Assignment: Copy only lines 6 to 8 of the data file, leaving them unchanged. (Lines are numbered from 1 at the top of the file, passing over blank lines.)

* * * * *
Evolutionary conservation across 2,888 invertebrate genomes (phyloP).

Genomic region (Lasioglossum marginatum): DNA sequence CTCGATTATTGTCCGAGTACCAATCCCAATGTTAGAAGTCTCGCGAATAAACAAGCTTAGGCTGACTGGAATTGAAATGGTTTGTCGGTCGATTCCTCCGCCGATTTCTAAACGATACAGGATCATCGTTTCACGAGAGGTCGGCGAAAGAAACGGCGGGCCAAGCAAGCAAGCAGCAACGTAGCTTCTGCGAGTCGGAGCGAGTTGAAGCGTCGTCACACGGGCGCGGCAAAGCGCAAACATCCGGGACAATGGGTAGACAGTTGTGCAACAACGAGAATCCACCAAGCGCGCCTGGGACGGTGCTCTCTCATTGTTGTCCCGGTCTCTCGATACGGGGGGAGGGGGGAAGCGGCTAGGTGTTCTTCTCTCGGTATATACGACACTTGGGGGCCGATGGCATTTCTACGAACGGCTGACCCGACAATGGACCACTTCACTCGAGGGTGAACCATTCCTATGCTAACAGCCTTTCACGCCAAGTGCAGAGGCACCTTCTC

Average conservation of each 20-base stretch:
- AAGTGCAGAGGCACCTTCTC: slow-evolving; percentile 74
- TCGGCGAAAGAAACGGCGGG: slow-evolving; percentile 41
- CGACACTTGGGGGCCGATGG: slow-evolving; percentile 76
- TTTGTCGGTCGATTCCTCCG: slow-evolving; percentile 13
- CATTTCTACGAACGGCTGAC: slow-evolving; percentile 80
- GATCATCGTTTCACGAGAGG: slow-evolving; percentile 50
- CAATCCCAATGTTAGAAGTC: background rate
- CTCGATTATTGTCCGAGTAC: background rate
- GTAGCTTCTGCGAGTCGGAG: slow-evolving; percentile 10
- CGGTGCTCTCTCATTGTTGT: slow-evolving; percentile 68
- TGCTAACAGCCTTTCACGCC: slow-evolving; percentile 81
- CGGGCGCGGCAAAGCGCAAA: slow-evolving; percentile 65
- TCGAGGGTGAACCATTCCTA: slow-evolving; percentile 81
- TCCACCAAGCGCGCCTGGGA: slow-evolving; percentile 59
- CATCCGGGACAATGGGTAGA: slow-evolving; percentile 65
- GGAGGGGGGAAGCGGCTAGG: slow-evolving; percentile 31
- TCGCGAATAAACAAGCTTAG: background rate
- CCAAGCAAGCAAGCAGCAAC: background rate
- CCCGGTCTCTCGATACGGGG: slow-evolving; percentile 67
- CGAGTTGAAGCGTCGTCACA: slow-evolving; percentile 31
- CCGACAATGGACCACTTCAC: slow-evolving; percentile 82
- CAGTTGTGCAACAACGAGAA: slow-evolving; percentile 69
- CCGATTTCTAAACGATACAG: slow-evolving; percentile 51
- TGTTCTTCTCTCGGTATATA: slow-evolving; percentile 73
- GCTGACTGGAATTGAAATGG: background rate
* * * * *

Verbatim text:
- CGACACTTGGGGGCCGATGG: slow-evolving; percentile 76
- TTTGTCGGTCGATTCCTCCG: slow-evolving; percentile 13
- CATTTCTACGAACGGCTGAC: slow-evolving; percentile 80